As our rivals ran with the ball, they did so amusingly in accord with any bigot's view of national characteristics. The Americans built their railways like the British, only more so - trusting largely to private enterprise, with results both heroic and chaotic. The transcontinental route was laid by the Union Pacific pushing west, and the Central Pacific pushing east, both accompanied by raucous, rolling towns on wheels. But these two lines did not at first join up as they converged in 1869. Instead, they snubbed each other and ran parallel for many miles, each company keen to continue receiving the government grants that helped fund construction.
Wolmar has some lurid accounts of the early American railways. Timekeeping was so poor that the phrase "to lie like a timetable" gained currency. Single lines preponderated (well, they were cheap) and signalling was primitive, with the result that "cornfield meets" were common. This sounds like the term for an amiable hoedown, but actually it denotes the headlong smashing of one locomotive into another. The locomotives of the South Carolina Canal and Rail Road Company illuminated the track ahead by pushing along a truck on which a bonfire blazed.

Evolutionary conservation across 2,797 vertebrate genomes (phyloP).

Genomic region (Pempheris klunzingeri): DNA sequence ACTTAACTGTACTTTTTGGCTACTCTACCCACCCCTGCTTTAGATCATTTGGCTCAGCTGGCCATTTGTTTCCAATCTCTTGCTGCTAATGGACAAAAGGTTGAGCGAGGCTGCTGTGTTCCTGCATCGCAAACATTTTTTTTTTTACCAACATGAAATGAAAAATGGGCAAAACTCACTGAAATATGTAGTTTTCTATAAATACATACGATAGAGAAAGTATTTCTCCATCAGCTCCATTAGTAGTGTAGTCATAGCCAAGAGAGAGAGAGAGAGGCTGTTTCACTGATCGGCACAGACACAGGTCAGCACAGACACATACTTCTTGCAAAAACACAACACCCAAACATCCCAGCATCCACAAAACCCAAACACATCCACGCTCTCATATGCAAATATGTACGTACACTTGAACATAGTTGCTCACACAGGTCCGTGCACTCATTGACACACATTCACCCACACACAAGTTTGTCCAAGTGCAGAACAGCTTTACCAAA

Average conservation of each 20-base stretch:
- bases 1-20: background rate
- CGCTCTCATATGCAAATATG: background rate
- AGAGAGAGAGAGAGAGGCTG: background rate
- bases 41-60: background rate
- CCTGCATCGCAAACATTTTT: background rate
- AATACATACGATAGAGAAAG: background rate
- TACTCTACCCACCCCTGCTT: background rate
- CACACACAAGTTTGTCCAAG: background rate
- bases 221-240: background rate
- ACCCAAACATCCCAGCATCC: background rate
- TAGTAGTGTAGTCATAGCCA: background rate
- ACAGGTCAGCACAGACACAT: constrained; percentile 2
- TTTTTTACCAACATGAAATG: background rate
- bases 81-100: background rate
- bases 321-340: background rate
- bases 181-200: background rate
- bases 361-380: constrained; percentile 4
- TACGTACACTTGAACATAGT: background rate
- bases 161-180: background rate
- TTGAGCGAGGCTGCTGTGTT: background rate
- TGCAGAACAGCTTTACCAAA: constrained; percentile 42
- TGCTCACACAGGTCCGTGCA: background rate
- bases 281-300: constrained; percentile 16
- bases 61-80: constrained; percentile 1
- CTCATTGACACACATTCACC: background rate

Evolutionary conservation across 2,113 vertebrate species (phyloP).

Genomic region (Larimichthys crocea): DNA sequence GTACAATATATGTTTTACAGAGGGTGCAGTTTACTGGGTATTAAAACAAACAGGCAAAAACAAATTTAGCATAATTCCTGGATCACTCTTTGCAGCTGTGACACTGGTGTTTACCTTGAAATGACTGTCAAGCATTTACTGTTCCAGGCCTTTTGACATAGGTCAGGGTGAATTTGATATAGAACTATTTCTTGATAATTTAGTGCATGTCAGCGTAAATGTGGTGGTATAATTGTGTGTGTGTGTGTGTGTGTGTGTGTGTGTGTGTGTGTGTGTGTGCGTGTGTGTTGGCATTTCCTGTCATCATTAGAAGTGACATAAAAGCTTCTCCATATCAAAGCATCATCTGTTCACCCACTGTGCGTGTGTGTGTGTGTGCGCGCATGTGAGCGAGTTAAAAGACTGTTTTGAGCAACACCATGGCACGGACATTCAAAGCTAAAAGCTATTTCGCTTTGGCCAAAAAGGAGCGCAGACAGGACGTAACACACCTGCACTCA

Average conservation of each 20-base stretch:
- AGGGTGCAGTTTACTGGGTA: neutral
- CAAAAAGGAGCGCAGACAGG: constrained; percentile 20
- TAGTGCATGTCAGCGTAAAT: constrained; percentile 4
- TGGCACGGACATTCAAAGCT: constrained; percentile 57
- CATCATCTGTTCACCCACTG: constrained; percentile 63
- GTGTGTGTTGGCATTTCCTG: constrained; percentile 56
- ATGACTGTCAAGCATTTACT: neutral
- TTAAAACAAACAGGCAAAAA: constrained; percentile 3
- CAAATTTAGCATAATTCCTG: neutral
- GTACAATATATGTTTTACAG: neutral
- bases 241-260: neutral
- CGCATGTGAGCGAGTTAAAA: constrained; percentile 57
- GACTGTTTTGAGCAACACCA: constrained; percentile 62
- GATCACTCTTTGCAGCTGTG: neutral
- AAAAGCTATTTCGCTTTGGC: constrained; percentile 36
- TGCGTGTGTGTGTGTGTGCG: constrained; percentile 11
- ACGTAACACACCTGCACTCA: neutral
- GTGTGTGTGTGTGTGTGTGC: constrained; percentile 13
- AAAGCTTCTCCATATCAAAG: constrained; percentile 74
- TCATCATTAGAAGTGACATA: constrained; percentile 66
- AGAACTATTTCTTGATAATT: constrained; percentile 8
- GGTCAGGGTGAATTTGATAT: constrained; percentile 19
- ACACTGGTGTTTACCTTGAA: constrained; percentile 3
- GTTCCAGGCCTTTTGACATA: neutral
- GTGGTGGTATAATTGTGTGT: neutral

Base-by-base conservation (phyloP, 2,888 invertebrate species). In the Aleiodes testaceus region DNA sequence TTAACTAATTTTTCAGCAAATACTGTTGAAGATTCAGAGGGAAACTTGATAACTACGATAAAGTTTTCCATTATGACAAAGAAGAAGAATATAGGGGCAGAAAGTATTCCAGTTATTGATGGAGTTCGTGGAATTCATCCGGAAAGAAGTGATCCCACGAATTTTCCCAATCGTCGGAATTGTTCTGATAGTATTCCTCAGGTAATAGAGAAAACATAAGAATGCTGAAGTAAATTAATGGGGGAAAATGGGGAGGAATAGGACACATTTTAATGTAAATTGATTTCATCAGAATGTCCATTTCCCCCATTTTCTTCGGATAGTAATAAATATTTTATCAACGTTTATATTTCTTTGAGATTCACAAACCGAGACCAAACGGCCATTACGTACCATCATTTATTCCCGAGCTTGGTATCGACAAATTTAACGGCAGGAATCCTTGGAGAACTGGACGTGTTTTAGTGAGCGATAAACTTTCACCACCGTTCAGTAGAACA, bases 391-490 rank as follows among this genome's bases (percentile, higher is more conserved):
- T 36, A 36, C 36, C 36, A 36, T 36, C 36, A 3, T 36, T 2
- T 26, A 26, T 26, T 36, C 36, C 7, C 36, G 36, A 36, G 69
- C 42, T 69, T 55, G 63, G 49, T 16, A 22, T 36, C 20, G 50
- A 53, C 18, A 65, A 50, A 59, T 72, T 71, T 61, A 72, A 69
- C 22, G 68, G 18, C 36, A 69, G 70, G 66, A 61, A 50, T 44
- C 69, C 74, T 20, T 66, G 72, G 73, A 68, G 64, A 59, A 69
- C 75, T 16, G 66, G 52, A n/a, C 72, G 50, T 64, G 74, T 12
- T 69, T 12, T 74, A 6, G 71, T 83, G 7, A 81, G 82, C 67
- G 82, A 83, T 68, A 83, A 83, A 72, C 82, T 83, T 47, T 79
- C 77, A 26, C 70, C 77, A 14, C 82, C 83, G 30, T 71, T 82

In France, meanwhile, intellectuals agonised over the aesthetics of railways before the state applied itself to building what would become the biggest and most elegant high-speed network in Europe. Even the language of French railways is beautiful. They gave us the word "express", and their non-high-speed lines are flatteringly referred to as lignes classiques. In the nascent Germany, Bismarck saw the military potential of railways. Wolmar is particularly good on this. Historians often assert that the First World War was a direct consequence of the coming of the railways without saying how. The fact is that railways allowed Germany to believe it could conduct a war on both its western and its eastern flanks. Wolmar also explains that railways favour a defending force - in that tracks laid down by attackers will be subject to sabotage - and so they perpetuated the stalemate of the war.
Let's see now . . . Spain, stand-offish from Europe, built its railways with a 5ft 6ins gauge to deter would-be invaders from the north. The first Australian railway was partly built by convicts. Oh, and Albania didn't have any railways at all until 1947.